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Interview: Motive nation
By John Harrington, from Digital Look®

28 October 2011
Leonard M Fertig

AIM-listed minnow Motive Television has technology that can provide TV “anytime, anywhere”. Parents who still have children living at home might think they are already living in a world of TV “all the time, everywhere” but that just underlines the latent demand for a technology that enables people to ‘stay connected’, wherever they may be.

“TV anywhere is a very hot topic in the industry. It is being approached incrementally by broadcasters, for example Sky, with its Sky Go service,” says Leonard Fertig, the chief executive officer of Motive Television.

Sky launched its TV on-demand and on the move service in July. It enables subscribers to watch Sky TV channels on their computer or on a portable communications device, so long as that device is made by Apple and is called an iPhone or an iPad. It is pretty cool, though Fertig reckons his company’s offering is cooler. In fact, he thinks it is cooler than all the competing technologies and in a no-doubt well-rehearsed spiel he explained why to Sharecast.

Sky Go

As hinted at above, the Sky service is available for a limited number of devices – tough luck if you use a smartphone that uses the popular Android operating system, for instance. Tough luck, also, if you want to register more than two devices for the Sky Go service.

From Sky’s perspective, there is also a technological overhead, because “Sky has to reconfigure every broadcast for each device,” Fertig explains.

It is also costly ”because they need to get new content rights for each new media device,” according to Fertig. Furthermore, in order to receive it, you need a fixed telecom line, not a satellite dish, so, in Fertig’s words, Sky is “ignoring the distribution system they spent 10 years building.”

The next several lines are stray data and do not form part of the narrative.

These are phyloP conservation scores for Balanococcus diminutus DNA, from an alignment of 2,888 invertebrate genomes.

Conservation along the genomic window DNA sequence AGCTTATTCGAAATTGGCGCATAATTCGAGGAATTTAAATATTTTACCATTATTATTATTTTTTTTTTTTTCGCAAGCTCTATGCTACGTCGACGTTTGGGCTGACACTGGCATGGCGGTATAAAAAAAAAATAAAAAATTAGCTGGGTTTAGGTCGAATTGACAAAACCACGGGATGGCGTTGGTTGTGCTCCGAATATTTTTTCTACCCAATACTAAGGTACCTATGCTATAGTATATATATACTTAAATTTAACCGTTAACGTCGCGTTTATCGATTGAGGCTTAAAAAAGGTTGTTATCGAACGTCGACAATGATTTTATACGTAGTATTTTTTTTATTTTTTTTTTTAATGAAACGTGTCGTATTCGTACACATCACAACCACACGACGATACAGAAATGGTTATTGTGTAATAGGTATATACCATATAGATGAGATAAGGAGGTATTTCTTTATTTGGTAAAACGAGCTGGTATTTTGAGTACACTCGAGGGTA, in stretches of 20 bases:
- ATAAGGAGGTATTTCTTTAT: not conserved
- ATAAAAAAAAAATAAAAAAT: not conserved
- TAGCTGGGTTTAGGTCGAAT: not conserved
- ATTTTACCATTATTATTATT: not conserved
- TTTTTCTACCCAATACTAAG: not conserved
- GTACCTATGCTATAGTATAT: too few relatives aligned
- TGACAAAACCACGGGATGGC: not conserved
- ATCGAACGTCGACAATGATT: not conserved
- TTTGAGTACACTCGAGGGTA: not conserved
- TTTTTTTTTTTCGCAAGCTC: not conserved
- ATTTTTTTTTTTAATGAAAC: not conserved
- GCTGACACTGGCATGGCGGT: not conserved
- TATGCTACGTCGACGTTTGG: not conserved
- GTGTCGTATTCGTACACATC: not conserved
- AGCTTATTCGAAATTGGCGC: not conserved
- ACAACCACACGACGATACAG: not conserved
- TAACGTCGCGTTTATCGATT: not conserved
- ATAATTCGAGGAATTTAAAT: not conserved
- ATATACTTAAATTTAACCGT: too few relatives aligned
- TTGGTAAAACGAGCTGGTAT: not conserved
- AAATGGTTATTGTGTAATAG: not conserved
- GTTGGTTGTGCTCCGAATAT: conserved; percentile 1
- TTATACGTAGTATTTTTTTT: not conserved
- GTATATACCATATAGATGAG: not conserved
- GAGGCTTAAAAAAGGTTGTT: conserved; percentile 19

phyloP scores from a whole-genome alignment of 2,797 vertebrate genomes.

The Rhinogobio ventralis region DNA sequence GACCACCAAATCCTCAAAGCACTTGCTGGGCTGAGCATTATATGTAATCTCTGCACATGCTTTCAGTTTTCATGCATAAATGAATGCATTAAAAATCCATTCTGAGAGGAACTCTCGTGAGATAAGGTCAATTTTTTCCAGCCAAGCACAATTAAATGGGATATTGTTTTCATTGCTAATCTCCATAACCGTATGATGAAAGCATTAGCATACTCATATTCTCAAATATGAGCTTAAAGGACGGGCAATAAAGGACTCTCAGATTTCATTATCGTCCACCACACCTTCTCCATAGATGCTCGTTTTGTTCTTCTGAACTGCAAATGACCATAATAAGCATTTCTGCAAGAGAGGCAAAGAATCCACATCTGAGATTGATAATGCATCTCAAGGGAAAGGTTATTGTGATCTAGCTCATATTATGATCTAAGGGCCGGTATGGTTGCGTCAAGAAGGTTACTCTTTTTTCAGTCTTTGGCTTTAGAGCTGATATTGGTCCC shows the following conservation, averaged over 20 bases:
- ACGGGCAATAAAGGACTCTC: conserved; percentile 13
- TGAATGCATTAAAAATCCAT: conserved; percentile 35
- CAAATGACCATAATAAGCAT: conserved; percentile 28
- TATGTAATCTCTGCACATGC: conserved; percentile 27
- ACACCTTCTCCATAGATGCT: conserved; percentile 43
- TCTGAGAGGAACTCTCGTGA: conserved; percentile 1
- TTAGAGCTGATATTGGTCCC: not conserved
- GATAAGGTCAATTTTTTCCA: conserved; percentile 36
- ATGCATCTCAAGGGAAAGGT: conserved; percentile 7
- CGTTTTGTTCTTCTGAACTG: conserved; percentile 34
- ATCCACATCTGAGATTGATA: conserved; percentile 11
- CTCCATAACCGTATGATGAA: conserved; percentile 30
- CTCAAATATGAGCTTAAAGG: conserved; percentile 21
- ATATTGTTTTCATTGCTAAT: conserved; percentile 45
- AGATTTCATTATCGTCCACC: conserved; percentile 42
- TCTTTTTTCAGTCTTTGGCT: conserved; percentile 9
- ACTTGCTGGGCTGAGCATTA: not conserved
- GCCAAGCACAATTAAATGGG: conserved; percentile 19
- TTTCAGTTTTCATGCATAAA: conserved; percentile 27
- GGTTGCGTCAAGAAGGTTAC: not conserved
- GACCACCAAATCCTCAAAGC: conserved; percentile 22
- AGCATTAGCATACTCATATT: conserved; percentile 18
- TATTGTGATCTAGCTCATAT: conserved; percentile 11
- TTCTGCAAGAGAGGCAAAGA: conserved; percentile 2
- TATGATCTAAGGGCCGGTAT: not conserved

Lastly, if you think that as a Sky subscriber you can get all of the channels you currently enjoy on your Sky service, think again; it ain’t necessarily so, though the service is free to all Sky TV customers. Mind you, five sports channels, 21 entertainment channels and four film channels, plus access to more than 500 films on demand, should be enough for all but the most goggle-eyed viewer.

The high-end box option

This is the preferred option for the modern day equivalent of the hi-fi buff. “These super-chip boxes have the ability to do all the transcoding, all the digital-to-digital data conversion that ensures your device can interpret the signal,” Fertig explained. “That will work,” the Motive Television evangelist conceded, “but these boxes cost £300 or £400 per box. This is very expensive hardware versus a standard £100 set-top box.” The implication being, that Motive’s technology turns the standard set-top box into something comparable to the more expensive, high-specification box.

Slingbox

Slingbox, and other media streaming devices, enable you to watch the television that is in your home (and connected to the Slingbox) while you are on the other side of the world. You don’t have to be on the other side of the world, of course – you could be sitting on the garden wall, smoking a ciggie with a laptop on your thighs, for instance – but it sounds more impressive if you tell your mates down the pub that you caught the re-runs of “Prisoner in Cell Block H” on your laptop in between sessions of kayaking down the Orinoco river.

“What’s wrong with it is it is only a one channel device. For in-home use it does not work for families,” Fertig avers. “Once the Slingbox sends the signal out [via the internet], it’s in the clear. There is no content scrambling, all the effort on the parts of the content owners to protect their property has been rendered useless,” Fertig claims.

The Motive Television option

So, no surprises for guessing which service Fertig thinks has all the answers to these problems, except actually, the company has two answers: Television Anytime and Television Anywhere.